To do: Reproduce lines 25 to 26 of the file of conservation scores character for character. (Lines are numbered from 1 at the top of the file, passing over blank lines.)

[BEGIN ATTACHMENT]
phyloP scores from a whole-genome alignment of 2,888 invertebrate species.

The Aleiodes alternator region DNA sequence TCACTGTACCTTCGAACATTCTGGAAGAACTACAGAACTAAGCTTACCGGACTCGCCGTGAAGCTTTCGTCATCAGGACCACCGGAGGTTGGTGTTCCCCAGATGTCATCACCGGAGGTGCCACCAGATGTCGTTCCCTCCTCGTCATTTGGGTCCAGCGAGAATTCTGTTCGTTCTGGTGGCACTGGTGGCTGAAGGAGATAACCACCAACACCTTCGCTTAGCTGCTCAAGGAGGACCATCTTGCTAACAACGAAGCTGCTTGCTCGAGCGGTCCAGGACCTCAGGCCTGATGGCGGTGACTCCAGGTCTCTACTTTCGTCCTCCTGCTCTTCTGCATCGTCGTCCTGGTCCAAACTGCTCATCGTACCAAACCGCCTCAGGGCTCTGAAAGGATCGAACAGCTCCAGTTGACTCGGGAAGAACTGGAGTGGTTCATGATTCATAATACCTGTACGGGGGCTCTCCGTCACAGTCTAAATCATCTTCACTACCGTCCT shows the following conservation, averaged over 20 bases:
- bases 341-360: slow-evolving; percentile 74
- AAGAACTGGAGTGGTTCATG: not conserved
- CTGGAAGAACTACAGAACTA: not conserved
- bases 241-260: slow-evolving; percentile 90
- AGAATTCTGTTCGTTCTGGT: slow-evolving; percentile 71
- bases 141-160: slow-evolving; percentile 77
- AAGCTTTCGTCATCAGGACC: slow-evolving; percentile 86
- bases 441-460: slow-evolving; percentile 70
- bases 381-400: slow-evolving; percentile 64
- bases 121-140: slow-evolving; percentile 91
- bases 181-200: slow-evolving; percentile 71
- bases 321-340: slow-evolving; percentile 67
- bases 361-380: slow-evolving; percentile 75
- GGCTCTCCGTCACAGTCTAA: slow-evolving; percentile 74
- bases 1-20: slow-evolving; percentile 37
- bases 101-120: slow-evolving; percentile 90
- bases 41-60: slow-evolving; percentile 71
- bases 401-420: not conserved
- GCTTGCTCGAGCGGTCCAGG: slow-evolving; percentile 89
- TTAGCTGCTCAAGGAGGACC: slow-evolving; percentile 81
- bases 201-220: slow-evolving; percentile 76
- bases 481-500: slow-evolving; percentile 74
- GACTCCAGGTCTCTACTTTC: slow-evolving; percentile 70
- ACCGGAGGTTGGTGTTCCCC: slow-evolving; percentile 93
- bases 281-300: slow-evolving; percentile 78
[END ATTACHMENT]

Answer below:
- GACTCCAGGTCTCTACTTTC: slow-evolving; percentile 70
- ACCGGAGGTTGGTGTTCCCC: slow-evolving; percentile 93